Finding My Home at Spark

I can’t think of another industry where interpersonal skills and empathy are so critical to the consumer, yet, arguably, deeply under-utilized and under-developed by the players that need them the most. Many professionals in this business have built their careers at the customers kitchen table, living room, chair in the yard, or wherever the location may be. I’m talking about the mighty and prestigious field broker. The person who’s empathy and skill set make them stand out among other professionals in any sector.

Eleven years ago I began my career in Medicare sales and was immediately introduced to some of these elite professionals, many of which have made a lasting impression. The encounters our agents have make a meaningful, life-long impact on one person’s life, and those same encounters remind me of what matters most in our industry — the empathetic and skilled human touch. One story that I recall highlights well the particular value that an agent brings to the consumer, the health plan, the system as a whole.

It is a story from East Mesa, Arizona, working with a respected and beloved agent colleague. We had the privilege of meeting a married gentleman in his mid 50’s, with a spouse who loved America despite struggling to learn English. He had 33% functionality of his heart. He was on SSDI (Disability Income), had original Medicare Part A only, and therefore no Medicare Supplement or Medicare Advantage Plan to help. I was the “Agent Manager,” my colleague the field agent. We helped him make sense of the towering stack of medical bills from the hospital sitting in his kitchen — explaining his portion of the responsibility, strategizing on how to respond to an aggressive letter threatening to seize his home to pay the bill, and most importantly, figuring out what more we could possibly do for him (because simply enrolling him onto Part B and then a Medicare Advantage plan wouldn’t fix the pile of his problems).

At stake was not only his health, but his wife’s future, their children and grandchildren’s legacy, and more. The stakes were frighteningly real. We could see in his eye’s the fight to survive. He seemed to believe that he had a limited amount of time to fix things…we felt like we only had days before his situation got worse. There is certainly no script for situations like these, and if it weren’t for the resourcefulness of the agent and I, who knows what would have happened. Did we solve the problem? Like masters, and this person is still with us today, living in his home.

Not many people have heard this story of how an agent found local resources for medical bill relief, and giving this consumer not only peace of mind, but comfort and hope as well. Don’t others want to know that there are great agents like this out there willing to go above and beyond? Shouldn’t the carriers funnel other consumers toward these expert local resources that are available, free of charge? We see ads from new players flooding this industry. Where are the ads that the stories of my colleague, and the myriad others like her that are out there?…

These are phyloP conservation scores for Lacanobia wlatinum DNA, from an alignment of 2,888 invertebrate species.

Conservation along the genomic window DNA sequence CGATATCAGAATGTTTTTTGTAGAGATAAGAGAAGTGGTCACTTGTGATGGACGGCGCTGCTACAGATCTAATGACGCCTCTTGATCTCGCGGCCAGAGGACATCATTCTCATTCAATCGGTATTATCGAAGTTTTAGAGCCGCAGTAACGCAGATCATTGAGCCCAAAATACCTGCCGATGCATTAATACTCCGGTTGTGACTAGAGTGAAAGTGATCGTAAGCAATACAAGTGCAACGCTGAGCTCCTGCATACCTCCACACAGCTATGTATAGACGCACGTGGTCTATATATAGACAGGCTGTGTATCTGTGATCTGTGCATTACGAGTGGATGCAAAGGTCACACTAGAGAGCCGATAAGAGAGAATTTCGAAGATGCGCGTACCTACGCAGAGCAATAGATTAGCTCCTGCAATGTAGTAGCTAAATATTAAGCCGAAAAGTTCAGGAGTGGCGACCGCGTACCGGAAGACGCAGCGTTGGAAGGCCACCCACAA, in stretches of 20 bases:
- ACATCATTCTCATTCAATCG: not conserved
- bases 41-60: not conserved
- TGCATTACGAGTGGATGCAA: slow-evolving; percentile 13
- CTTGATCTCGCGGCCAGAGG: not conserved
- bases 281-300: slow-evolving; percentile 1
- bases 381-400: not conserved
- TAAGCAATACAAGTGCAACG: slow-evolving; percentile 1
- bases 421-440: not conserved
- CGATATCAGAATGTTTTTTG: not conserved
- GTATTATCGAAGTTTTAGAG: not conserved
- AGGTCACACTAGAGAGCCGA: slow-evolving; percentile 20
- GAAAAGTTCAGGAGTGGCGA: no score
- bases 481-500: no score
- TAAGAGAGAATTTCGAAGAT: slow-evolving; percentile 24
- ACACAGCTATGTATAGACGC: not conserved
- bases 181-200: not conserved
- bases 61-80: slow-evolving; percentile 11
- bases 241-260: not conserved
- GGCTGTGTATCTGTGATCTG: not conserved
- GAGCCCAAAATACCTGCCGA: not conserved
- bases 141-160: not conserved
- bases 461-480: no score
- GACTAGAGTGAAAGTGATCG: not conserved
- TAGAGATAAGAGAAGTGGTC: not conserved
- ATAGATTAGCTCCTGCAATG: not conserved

…Eleven years later I met Spark. It just so happens that I was introduced to them by an outstanding Medicare professional (mad respect Jesse Hendon), and I unloaded hundreds more stories like the one in East Mesa to the Spark founders. We shared dialogue about all of the regulations, certifications, promises, broken-promises, competitive dynamics, hierarchy layers and more, at play for not only this amazing agent colleague of mine, but for the thousands of other agents out there who feel the same way, that is: unsupported, underappreciated, and vulnerable. Yet they also know, deep down, that no one does this business better than they do, that they are doing the right thing, and that no one else will care for their clients like they do.

A fire was “sparked”. James, Byron, and Alex, the founders of Spark, felt my visceral animus for these professionals, and it turns out they shared a similar vision. There are many well-funded players in the space, but the conversation was different with Spark. The founders wanted to make the business better for my colleagues. They wanted to create tech to support local agents, not replace them (so many of the best in the business fear the day AI will replace them, a time we believe is far, far away). Most importantly, they wanted to bring meaningful delight to the beloved consumer through this channel of professionals. I had found my home.

I’m here to bring a fighting chance to the most under-celebrated, but most caring, hardworking, and amazing professionals this industry will ever have. Spark is pioneering a new model for them. I could not be more excited about what that means for us in the business, and most especially what that will mean for our clients.